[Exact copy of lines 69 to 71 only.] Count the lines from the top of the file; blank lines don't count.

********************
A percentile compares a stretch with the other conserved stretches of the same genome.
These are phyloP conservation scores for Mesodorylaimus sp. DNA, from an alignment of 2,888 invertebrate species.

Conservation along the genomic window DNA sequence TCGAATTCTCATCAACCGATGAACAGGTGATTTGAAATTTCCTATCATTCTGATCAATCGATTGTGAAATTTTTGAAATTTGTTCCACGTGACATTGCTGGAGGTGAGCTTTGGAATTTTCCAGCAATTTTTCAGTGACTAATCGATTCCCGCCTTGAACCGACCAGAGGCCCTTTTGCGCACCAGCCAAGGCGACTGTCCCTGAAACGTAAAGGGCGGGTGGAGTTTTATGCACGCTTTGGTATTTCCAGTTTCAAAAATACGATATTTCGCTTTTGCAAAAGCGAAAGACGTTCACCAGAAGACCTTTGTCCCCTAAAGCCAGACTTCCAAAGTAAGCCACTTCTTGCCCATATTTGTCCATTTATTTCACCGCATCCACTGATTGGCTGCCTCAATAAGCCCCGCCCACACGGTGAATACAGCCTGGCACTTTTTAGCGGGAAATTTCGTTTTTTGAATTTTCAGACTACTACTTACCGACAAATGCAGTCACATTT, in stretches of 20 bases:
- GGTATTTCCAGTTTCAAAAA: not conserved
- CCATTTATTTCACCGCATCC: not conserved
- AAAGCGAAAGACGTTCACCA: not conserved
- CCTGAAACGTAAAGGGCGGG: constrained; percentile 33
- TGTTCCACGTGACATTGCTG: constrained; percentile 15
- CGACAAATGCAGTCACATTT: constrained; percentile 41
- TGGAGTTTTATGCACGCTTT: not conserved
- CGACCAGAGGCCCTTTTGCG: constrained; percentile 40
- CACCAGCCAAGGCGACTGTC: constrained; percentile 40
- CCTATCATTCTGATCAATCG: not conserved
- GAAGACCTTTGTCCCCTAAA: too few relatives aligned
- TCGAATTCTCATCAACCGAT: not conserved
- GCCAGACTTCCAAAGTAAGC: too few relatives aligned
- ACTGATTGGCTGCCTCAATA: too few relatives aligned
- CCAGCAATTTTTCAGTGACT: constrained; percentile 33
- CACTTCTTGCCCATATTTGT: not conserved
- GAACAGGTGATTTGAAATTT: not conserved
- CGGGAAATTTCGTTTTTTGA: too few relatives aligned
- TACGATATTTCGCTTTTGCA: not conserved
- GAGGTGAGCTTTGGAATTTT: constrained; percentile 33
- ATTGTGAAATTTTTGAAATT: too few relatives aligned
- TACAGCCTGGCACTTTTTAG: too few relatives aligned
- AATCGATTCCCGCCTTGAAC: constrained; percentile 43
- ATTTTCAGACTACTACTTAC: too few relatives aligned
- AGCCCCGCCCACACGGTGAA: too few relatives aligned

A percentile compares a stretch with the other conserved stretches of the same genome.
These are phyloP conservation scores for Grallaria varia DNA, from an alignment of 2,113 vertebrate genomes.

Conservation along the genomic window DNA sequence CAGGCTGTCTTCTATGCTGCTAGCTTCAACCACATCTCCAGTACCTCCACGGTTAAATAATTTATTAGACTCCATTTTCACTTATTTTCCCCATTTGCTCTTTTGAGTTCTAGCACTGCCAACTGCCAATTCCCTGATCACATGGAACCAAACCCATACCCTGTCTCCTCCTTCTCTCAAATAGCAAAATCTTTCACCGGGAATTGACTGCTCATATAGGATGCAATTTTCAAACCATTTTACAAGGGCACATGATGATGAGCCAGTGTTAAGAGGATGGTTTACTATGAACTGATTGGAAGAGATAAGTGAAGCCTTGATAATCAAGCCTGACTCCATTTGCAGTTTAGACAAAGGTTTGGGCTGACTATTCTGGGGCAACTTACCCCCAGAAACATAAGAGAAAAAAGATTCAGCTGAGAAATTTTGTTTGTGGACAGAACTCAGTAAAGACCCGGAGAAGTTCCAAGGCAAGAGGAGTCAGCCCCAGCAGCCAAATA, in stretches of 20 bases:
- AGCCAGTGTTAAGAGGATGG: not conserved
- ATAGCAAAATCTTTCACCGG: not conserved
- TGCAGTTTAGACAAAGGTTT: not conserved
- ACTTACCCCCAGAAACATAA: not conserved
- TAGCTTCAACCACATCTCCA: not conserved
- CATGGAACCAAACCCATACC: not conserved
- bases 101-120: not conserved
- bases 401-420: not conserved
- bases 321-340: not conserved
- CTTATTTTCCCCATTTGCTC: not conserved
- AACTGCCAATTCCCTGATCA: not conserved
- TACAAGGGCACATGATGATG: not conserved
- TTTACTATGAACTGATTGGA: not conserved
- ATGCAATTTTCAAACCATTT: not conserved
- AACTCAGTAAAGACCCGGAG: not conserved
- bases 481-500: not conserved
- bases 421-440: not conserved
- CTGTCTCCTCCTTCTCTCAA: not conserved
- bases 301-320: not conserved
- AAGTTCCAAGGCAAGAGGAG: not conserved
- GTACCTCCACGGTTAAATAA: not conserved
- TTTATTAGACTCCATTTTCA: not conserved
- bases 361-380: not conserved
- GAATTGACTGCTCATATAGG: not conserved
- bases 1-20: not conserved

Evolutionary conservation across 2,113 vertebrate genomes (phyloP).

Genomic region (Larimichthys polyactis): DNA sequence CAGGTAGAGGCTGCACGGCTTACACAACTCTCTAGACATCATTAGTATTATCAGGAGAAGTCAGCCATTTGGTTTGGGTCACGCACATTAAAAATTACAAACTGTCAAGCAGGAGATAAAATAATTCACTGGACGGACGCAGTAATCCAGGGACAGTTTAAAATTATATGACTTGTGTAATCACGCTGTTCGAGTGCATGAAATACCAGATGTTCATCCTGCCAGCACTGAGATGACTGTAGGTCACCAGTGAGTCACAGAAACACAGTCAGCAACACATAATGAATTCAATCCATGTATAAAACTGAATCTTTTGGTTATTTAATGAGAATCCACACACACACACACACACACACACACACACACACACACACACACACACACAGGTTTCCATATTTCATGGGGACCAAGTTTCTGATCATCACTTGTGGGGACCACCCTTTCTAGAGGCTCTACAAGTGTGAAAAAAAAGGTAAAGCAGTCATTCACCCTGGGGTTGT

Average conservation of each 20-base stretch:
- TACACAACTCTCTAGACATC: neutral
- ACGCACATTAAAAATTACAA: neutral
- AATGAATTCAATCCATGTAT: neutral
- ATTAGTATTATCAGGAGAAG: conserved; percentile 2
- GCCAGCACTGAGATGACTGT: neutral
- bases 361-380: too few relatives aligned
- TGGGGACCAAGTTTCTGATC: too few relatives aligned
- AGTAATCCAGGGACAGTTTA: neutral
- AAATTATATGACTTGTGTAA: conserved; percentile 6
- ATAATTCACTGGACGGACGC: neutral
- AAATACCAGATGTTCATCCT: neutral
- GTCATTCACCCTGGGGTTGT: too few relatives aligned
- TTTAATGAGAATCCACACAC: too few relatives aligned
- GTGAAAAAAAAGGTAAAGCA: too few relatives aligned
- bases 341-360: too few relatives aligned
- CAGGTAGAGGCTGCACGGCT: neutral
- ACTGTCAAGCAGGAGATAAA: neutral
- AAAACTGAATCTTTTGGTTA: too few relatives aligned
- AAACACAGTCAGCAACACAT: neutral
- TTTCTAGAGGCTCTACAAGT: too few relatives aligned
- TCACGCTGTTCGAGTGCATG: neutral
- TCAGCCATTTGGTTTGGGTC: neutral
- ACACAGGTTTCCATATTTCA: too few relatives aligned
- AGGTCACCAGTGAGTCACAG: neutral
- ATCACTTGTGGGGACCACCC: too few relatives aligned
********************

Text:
- ATAATTCACTGGACGGACGC: neutral
- AAATACCAGATGTTCATCCT: neutral
- GTCATTCACCCTGGGGTTGT: too few relatives aligned